Over the past several years, many developers have released low-cost air pollution monitoring devices that are capable of measuring particulate matter, ozone and other pollutants.

While you can buy one of these devices to measure pollution levels in your home, or even buy a portable sensor that can measure pollution during your daily commute, many of these devices have not been widely tested, and there are questions about data accuracy and usefulness.

In order to address that, the Environmental Protection Agency announced yesterday that six research organizations will receive a combined $4.5 million in grant funding for projects designed to assess the accuracy of inexpensive air monitors and explore possible ways the sensors can be used to better inform communities about local air quality.

“Through these projects, scientists and communities will join together to develop and test new low-cost, portable, easy-to-use ways to measure air pollution,” said Thomas A. Burke, deputy assistant administrator of EPA’s Office of Research and Development. “This research will provide tools communities can use to understand air pollution in their neighborhoods and improve public health.”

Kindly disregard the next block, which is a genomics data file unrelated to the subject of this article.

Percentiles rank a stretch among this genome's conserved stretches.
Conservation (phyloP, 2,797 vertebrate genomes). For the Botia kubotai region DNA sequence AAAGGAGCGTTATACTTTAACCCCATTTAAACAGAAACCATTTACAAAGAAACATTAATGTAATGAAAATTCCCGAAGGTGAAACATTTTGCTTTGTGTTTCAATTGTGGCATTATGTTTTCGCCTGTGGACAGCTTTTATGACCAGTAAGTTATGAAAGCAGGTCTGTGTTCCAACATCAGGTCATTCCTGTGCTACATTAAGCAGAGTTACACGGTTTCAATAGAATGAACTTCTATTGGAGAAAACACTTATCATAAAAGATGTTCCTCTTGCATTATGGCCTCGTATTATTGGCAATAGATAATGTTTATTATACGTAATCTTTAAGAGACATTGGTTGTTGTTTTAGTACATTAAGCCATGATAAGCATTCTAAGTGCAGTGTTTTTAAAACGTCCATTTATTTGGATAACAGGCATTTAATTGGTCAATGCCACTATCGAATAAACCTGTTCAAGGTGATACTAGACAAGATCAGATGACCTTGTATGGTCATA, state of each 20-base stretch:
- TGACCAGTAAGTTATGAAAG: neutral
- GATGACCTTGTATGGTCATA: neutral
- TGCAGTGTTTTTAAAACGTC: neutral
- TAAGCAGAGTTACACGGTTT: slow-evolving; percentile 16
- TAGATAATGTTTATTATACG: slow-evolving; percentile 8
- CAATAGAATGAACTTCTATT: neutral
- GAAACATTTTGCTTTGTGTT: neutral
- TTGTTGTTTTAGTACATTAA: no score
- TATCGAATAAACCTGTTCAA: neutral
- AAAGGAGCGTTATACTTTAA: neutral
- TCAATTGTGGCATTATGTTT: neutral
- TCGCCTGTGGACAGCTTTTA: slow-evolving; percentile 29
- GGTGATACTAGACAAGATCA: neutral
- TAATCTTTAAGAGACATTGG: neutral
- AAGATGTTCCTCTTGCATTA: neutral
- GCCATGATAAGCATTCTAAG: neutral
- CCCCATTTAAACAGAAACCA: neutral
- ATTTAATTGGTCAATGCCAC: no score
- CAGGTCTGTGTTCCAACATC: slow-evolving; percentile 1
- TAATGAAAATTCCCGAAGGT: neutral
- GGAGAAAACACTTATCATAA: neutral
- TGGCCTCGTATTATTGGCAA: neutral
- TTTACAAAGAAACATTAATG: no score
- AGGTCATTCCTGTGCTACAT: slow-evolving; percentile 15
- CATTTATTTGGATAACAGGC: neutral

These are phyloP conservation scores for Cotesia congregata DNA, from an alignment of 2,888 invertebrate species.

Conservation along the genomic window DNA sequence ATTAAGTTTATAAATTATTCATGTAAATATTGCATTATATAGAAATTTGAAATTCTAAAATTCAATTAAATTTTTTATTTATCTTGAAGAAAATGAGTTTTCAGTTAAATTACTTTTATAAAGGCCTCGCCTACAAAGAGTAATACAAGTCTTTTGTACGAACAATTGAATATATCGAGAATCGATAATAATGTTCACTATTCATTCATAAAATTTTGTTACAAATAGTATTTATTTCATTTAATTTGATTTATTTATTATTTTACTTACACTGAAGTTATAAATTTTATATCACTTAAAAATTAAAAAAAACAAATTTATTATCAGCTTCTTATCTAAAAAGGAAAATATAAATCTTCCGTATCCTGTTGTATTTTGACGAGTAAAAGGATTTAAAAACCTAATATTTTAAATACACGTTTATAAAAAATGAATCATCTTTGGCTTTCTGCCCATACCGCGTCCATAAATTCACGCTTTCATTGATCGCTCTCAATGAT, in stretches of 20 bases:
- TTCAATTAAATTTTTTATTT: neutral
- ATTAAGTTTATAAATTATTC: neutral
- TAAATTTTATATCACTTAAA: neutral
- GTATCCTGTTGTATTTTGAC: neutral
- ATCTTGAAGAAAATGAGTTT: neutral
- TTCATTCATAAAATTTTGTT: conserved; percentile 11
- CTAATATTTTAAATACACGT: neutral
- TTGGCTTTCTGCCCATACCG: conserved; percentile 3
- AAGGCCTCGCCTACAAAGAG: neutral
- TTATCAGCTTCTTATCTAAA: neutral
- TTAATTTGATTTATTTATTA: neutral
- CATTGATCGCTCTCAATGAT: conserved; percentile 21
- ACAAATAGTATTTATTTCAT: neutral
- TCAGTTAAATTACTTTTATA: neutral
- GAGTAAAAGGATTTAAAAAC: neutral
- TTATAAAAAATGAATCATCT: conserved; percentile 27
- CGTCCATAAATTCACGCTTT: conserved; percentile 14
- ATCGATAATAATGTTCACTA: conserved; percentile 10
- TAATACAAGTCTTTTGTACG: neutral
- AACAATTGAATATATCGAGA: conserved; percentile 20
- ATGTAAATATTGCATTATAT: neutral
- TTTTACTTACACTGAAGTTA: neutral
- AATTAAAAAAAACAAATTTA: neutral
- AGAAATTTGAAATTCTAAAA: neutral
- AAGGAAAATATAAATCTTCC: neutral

The projects that EPA funded include a $750,000 monitoring program on Hawaii’s Big Island, where a network of low-cost monitors will be used to measure “volcanic smog” from the Kilauea Volcano.

Currently it’s difficult to estimate how much pollution residents of that island are exposed to because of the high variability of emissions from the volcano, so a low-cost monitoring network could help the community better assess exposure levels, according to the project abstract.

Curious about these low-cost air monitoring devices? Check out this Bloomberg BNA slideshow highlighting some of various devices on the market, some of which are being used to create community-populated maps of high pollution (kind of like Waze, but for air pollution instead of traffic).